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Wednesday, February 28, 2007

A Living Sculpture Park

posted by on February 28 at 10:35 AM

That’s what the Seattle Art Museum said it wanted to create with the Olympic Sculpture Park, and so it situated the park in the middle of downtown, in the middle of the urban fray—but then filled it with almost entirely old and conservative art. Because of the infrastructural challenges of the site, the park cost $86 million.

It’s hard not to notice that for less than half that amount—$40 million—the Indianapolis Museum of Art is opening a 100-acre sculpture park that will have a spectacular opening lineup of 10 contemporary artists and artist collectives making special commissioned work for the site, according to an announcement the IMA made yesterday.

Read the roster and weep: Haluk Akakçe, Atelier Van Lieshout, Kendall Buster, Sam Easterson, Peter Eisenman, Alfredo Jaar, Los Carpinteros, Tea Mäkipää, Type A, and Andrea Zittel.

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Isn't land much, MUCH cheaper in Indianapolis? Not commenting on what is IN the Olympic Sculpture Park, although I like most of what is there, but to compare Indianapolis to Seattle doesn't necessarily make sense to me. The setting for OSP is spectacular and definitely part of the cost.

Posted by CameronRex | February 28, 2007 10:53 AM

Seattle is like that. It is part of our unwritten civic code to let our arts and political leaders overpay for traditional stuff. Do not quibble - that would not be kosher. Cost is not to be a heavily-weighted factor in civic decisions, nor is novelty. Those staid establishment artists whose work we have now that you decry - museums all over the country have work from those artists. Light rail - there's another example. Sure we pay far too much, in a frantic effort to copy the other metro areas that have it. Just don't complain about it. No one cares what you think.

Posted by Buffet | February 28, 2007 11:00 AM

indianapolis spreads out like a cancer on the prairie. there are no bounds.

the collection will change.

an idea: turn magnusson into a sculpture park, and discovery, too. pull out some himalayan blackberry copses; there's room.

Posted by Max Solomon | February 28, 2007 11:12 AM

In the arts, it's almost always easier to fundraise for land or infrastructure than it is to raise money for the actual thing you do.

Posted by MvB | February 28, 2007 11:13 AM

Agree with #1 above.

There's a reason land is cheaper in sucks. I would rather have an OK sculpture park in a picturesque setting than an amazing sculpture park in the middle of a shithole.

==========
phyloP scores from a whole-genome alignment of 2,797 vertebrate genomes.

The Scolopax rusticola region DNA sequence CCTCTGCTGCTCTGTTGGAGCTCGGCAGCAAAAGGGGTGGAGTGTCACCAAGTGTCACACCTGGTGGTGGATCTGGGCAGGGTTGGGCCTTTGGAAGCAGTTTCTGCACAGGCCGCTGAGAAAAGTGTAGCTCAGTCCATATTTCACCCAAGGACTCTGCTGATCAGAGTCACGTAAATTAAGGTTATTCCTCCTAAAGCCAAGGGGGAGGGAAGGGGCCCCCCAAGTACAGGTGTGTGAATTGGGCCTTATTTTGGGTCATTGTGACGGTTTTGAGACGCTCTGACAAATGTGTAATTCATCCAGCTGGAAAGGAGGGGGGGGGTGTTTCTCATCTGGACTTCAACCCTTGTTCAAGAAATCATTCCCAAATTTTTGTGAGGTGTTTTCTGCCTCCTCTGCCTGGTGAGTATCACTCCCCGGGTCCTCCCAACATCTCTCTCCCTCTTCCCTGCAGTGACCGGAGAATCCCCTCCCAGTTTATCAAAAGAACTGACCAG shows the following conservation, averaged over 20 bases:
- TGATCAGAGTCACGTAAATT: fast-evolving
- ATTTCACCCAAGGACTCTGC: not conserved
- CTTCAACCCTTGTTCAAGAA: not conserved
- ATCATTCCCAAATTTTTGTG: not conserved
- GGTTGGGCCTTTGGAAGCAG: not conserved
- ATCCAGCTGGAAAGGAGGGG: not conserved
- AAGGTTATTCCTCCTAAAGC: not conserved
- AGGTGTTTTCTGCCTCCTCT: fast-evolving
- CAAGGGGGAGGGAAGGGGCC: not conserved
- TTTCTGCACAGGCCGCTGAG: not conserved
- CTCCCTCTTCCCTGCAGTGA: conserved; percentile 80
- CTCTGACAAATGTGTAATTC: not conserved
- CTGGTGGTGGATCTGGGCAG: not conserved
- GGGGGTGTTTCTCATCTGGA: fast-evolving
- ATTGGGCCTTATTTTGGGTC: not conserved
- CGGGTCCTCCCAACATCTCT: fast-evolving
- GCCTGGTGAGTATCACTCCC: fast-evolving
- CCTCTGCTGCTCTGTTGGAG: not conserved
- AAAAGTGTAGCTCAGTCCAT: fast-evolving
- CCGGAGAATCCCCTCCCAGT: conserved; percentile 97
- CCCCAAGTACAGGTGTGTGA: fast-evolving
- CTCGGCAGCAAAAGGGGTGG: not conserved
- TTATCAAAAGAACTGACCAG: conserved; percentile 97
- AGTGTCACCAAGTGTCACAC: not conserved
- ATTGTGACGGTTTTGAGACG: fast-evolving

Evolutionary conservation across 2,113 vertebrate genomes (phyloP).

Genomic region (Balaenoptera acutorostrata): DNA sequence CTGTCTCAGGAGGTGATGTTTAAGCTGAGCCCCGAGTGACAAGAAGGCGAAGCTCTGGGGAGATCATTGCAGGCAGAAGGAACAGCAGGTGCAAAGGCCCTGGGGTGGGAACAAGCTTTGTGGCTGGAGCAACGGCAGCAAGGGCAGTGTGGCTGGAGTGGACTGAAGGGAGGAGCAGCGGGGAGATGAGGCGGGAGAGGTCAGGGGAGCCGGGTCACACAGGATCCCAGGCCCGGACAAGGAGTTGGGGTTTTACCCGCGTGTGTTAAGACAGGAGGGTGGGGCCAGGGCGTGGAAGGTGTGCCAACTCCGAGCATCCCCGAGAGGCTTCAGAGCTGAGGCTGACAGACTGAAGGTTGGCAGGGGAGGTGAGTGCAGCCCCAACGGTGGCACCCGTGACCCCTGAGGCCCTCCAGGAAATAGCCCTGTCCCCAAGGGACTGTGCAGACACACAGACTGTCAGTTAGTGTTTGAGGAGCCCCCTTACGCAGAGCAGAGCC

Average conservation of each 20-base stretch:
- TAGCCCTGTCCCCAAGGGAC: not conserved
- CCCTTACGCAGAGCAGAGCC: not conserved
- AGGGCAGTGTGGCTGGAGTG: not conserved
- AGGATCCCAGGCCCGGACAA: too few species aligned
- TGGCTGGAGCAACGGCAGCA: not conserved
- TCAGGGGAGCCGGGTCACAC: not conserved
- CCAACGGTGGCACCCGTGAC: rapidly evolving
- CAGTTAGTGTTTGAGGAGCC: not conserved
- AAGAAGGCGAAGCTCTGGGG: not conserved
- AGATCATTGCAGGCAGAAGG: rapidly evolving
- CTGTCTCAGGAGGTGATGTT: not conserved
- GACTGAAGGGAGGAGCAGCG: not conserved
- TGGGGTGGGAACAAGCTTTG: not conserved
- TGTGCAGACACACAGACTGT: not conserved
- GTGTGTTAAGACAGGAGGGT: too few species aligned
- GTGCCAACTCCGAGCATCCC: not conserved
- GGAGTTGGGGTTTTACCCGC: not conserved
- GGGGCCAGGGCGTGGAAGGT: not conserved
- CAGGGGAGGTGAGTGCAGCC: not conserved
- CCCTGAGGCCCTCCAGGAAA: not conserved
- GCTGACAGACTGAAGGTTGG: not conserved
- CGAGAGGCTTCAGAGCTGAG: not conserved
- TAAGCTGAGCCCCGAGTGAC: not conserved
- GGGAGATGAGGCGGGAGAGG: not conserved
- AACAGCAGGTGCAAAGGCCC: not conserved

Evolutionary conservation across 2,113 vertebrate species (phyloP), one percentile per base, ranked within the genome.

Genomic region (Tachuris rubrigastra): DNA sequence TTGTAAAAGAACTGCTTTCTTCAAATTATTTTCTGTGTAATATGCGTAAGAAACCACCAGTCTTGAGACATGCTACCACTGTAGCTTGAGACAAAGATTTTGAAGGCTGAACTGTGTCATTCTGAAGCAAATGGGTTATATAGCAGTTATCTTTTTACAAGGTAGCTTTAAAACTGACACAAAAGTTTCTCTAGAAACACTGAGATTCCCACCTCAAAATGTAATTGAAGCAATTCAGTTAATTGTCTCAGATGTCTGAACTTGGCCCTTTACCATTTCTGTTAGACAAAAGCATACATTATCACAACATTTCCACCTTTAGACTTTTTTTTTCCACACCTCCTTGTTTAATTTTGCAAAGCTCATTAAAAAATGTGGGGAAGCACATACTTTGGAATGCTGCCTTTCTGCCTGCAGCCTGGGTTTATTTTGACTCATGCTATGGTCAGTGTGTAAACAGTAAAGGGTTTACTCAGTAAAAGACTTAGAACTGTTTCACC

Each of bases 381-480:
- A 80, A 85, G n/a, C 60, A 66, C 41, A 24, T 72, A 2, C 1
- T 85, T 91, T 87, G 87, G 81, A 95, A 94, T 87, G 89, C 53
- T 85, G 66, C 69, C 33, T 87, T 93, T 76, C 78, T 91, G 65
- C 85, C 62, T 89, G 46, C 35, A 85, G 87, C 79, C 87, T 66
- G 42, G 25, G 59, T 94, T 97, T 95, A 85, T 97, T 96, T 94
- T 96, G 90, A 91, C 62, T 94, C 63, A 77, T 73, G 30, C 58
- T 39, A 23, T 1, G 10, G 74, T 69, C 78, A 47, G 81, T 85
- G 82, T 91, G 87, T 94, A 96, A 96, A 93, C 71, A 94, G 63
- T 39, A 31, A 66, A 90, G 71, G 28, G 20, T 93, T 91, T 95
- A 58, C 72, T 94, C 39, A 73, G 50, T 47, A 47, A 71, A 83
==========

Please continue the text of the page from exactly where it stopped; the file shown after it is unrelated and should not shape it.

Actually, you know, I've never been to Indianapolis. Maybe it's nice. Forget I said anything.

Land is definitely cheaper there, though. I do know that.

Posted by Matthew | February 28, 2007 11:15 AM

Why does the story of SAM continue to repeat itself time and time again?

Posted by Jim Demetre | February 28, 2007 11:15 AM

This comparison is completely unfair and I await the 2009 update when the Indy project is complete and on budget. On top of the difference in land price in a major urban core, let's consider some other monetary costs that translate into human and environmental well being: cleaning up an industrial brownfield next to residential and costal areas; the buttressing of a sea wall; the creation of juvenile salmon estuary and a native beach habitat; the linking of urban zone over industry and straight to the water; and last but not least, the installation of art.

Posted by Otter | February 28, 2007 11:27 AM

SAM is to Gates & Allen as Szobor Park is to Marx & Lenin

Posted by Some Jerk | February 28, 2007 11:32 AM

I shan't waste my tears over Los Carpinteros. Seattle is better off without their gilded flip-flops.

Posted by Meagan | February 28, 2007 11:51 AM

I am not worked up about the amount of money SAM spent on this park, only the fact that so little of the money went to art acquisitions and programming. As Otter points out, art comes last--and in too many ways, also least.

Posted by Jen Graves | February 28, 2007 12:02 PM

I was going to log in my post and say something to the effect of, Indianapolis may have a better install *now*, but the installs will change, and Indianapolis will always suck. But, I was pleased to see nearly all the other posts saying essentially the same thing.

Posted by Brad | February 28, 2007 1:50 PM

I am naked right now.

Posted by rufus | February 28, 2007 7:59 PM

Yeah, not boo-hooing over it either.

Posted by Deacon Seattle | February 28, 2007 9:19 PM

I lived in Indy for a couple of years in my mid-20's, though I never went to the IMA. But nevertheless, Indy is a beautiful city that just needs an identity other than what you people here in Seattle who have probably never even been there say. This Art and Nature Park will prove a lot of you wrong, even if you won't admit it.

Posted by Tim | March 1, 2007 7:30 AM

I've never been to Indianapolis, but the quirky "Albert Sampson" mysteries by Michael Z. Lewin, set in that city, are great.

I predict the SAM Sculpture Park will only have one or two extremely durable pieces left in it by the end of this decade.

Posted by Fnarf | March 1, 2007 8:31 AM

Is money really a problem with Gates and friends backing SAM long term? Seattle got what it paid for - a sure thing.

Posted by SAM I AM | March 4, 2007 2:50 PM

Max Solomon, Indianapolis is in what was Eastern woodland.That is why the Indianapolis sculpture park will feature an elevated nature path through deciduous tree tops, which should be quite beautiful in the fall. The tall grass prairie starts a few miles into Illinois heading West from Indiana and goes on to the Mississippi.

I think most things pale before nature. Maybe Seattle's beautiful waterfront is just too grand a site for a sculpture park.

Posted by Anon | March 5, 2007 6:29 AM

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